KR: It was the first concert I ever went to. At the time my cousin was the only one who could drive and he took me and my brothers. From where we were standing in the nosebleeds you could hardly see them on the stage. Actually, my first concert was Ike and Tina Turner when my mom was nine-months pregnant with me. I felt the vibrations! It's been in my bones ever since.
CC: Did watching the Osmonds make you think, "That's what I want to be doing?"
KR: I've always loved music, not necessarily just the Osmonds. I remember lying on the floor of the living room with headphones on when I was four or five years old, listening to the Saturday Night Fever soundtrack. Chuck Barry, Fats Domino, Ike and Tina Turner, Donnie and Marie, Elvis Presley, Dean Martin
CC: No kidding, Dean Martin?
KR: Yes, I loved Dean Martin. He was one of my father's favorite singers. He was so smooth. I like him better than Frank Sinatra. But I would lie on the floor and analyze everything. I'd listen to all the strings and the background vocals on the Saturday Night Fever soundtrack and try to pick out the different instruments. I was fascinated. At night I would fall asleep with the radio on. Music was always a part of my life.
CC: Do you have a desire to pursue television or film?
KR: I would like to when the right opportunity presents itself. I have been taking classes and I'm familiar with stage, but I'm not as familiar with acting on camera. In musical theater you have to be very big and very animated, while film and television are more toned down. I have been reading scripts, going to auditions and looking for the right opportunities.
CC: Have there been offers?
KR: I've had offers, but I want to [choose a project] because I am passionate about the script or project, not for the money.
CC: What types of movies have you been pitched?
KR: They wanted to do a movie about the Backstreet Boys. I actually auditioned for Josie and the Pussycats, but I decided not to do it because I want my first film not to be connected with music, so people can see me in a different light. Eventually, I'd also like to produce. My wife Kristin and I are developing quite a few ideas. Kristin is an actor as well and has performed on Broadway.
CC: Where did you and Kristin meet?
KR: We met at Walt Disney World when we both worked there almost 13 years ago. We dated on-and-off for about eight years and we have been married for four.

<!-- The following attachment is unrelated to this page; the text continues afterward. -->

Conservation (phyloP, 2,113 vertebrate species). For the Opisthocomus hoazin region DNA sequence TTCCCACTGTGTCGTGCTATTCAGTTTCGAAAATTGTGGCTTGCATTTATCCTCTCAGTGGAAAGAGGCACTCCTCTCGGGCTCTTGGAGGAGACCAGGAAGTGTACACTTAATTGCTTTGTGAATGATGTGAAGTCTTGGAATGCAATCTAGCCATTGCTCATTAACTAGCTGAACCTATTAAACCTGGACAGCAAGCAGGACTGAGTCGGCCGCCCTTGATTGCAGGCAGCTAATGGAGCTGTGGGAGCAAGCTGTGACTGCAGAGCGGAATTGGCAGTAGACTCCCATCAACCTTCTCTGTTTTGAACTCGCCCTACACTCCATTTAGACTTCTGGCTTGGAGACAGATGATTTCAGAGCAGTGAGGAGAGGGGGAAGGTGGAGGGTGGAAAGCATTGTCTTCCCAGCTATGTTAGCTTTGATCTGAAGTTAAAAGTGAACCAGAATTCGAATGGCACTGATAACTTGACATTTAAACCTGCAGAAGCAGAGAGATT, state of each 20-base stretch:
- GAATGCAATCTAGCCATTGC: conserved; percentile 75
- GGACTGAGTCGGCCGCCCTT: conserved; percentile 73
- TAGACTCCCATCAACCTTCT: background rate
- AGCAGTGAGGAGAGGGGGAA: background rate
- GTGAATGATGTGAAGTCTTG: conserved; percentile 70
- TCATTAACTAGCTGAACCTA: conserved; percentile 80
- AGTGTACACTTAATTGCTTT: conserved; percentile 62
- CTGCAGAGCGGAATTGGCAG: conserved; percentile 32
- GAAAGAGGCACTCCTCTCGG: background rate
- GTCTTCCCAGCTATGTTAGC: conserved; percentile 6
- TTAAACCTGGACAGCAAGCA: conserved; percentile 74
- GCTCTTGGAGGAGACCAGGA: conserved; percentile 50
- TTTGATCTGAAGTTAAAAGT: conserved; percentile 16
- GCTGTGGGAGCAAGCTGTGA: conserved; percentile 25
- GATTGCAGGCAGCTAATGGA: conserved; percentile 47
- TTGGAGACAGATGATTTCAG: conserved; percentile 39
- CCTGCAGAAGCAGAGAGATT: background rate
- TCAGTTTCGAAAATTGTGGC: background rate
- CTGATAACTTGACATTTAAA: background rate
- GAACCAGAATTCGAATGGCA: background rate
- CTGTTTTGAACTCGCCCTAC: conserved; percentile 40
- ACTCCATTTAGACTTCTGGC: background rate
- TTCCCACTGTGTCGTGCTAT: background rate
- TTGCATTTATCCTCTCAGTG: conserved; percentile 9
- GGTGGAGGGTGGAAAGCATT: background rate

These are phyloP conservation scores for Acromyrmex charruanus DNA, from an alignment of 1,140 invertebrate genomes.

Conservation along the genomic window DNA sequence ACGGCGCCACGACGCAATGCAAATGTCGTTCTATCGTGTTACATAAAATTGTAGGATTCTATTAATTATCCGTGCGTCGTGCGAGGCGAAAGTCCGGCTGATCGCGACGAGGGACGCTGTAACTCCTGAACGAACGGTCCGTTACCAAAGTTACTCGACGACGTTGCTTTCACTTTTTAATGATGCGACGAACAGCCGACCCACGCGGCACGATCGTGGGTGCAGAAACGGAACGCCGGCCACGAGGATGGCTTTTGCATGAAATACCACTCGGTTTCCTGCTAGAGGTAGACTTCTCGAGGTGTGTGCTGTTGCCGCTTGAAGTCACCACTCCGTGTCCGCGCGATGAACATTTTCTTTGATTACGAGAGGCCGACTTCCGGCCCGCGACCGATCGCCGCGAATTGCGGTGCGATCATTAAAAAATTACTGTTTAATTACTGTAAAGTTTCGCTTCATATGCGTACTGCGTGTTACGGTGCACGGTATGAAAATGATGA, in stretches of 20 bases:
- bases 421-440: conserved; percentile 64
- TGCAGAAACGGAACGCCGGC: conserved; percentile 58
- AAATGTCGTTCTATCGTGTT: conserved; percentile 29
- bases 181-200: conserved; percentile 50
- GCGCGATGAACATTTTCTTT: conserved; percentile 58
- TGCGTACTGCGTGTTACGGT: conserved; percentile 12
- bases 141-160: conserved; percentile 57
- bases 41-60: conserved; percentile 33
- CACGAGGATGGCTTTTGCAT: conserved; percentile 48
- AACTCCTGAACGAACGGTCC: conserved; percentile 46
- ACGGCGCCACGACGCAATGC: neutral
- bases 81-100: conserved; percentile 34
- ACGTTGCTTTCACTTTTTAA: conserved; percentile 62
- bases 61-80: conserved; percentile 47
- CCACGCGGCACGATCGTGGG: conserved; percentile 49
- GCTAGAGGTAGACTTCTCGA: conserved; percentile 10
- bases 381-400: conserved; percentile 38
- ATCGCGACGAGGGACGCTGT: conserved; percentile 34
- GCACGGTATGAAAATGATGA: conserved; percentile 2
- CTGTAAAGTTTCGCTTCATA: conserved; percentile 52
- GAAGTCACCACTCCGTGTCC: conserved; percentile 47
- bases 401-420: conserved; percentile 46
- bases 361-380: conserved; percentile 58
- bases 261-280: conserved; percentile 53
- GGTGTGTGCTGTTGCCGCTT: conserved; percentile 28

CC: No children?
KR: No children.
CC: Couple of dogs?
KR: Couple of dogs. (laughs) We are going to start working on children soon, hopefully.
CC: You mentioned your father passed away in 1991.
KR: He died of colon cancer. Ten months after he was diagnosed he passed away. By the time they found the tumor it was huge, almost the size of a grapefruit, and already at stage four. They operated and he went through chemo, but it was too late.
CC: How old was he?
KR: He was 49.
CC: Did he not experience any symptoms?
KR: Once colon cancer becomes symptomatic, nine times out of ten it is too late. If you catch it early enough through a colonoscopy, while it's still in the polyp form, you can treat it and essentially defeat it, with a 99 percent recovery rate. Both of my brothers just had colonoscopies and they found polyps.
It is recommended that if a person in your family has had colon cancer, you should begin getting checked ten years prior to the age he or she was diagnosed. Men and women should get checked as soon as they turn 40 anyway. This disease is nondiscriminatory.
CC: People typically associate colon cancer with men. Do you know what the male-female ratio is?
KR: Men and women are equally affected.
CC: What organization are you working with to promote awareness?
KR: The Colon Cancer Alliance... or CC Alliance... asked me if I would be interested in helping them, and I said, "Absolutely," and I am honored. If my father had gotten screened he probably would not have died of cancer. The same holds true with breast cancer; if you get screened and they find it early enough you generally survive, you win. I want to help raise awareness because for most people it is an embarrassing topic; you don't generally sit around the dinner table and discuss it with your family.
CC: Was your father the private type?
KR: Our father was old-school. He had a very high pain threshold, and he was a southern man who didn't complain a lot. He was an outdoorsman, a construction worker, a fireman. His last job was as a manager of The Cathedral Domain a camp in eastern Kentucky. He was the kind of guy who would cut his hand to the point he should have stitches, but just get one of those butterfly band-aids and use Neosporin and alcohol to treat it himself. He rarely went to the doctor's office. There are a lot of people out there like him.
CC: We often become experts on an illness when it affects a close family member. How educated have you become?